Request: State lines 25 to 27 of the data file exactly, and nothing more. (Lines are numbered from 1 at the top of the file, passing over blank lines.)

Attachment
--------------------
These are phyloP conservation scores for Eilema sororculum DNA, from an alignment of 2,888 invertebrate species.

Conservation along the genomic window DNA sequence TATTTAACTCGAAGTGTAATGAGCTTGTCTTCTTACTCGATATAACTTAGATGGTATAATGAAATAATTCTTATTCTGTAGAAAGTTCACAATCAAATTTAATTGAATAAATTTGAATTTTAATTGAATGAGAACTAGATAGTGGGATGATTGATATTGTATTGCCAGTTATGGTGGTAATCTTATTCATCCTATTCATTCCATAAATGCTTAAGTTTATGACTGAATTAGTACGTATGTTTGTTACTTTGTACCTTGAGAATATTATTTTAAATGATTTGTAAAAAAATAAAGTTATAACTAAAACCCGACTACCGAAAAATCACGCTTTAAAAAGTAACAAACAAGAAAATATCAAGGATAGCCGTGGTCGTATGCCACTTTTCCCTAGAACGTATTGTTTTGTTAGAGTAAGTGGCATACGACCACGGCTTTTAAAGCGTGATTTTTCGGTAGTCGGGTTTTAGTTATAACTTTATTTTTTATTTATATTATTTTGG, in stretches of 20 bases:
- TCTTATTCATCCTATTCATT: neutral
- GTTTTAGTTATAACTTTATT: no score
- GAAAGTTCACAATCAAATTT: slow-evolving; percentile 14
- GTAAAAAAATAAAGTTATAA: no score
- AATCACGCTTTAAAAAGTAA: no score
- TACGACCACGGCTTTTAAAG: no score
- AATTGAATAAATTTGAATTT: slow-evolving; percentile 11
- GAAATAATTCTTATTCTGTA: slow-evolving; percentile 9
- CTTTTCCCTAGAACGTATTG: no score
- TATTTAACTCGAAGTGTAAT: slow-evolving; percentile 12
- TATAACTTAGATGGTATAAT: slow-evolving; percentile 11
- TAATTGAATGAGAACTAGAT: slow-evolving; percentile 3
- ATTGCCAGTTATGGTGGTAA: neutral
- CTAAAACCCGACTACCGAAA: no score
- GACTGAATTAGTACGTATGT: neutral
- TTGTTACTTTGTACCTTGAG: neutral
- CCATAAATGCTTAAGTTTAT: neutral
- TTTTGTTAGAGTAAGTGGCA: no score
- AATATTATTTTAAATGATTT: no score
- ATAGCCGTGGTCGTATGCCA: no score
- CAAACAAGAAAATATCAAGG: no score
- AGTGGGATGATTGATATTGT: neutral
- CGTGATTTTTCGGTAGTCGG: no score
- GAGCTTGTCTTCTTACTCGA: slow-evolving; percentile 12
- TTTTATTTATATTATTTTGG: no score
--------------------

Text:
- CGTGATTTTTCGGTAGTCGG: no score
- GAGCTTGTCTTCTTACTCGA: slow-evolving; percentile 12
- TTTTATTTATATTATTTTGG: no score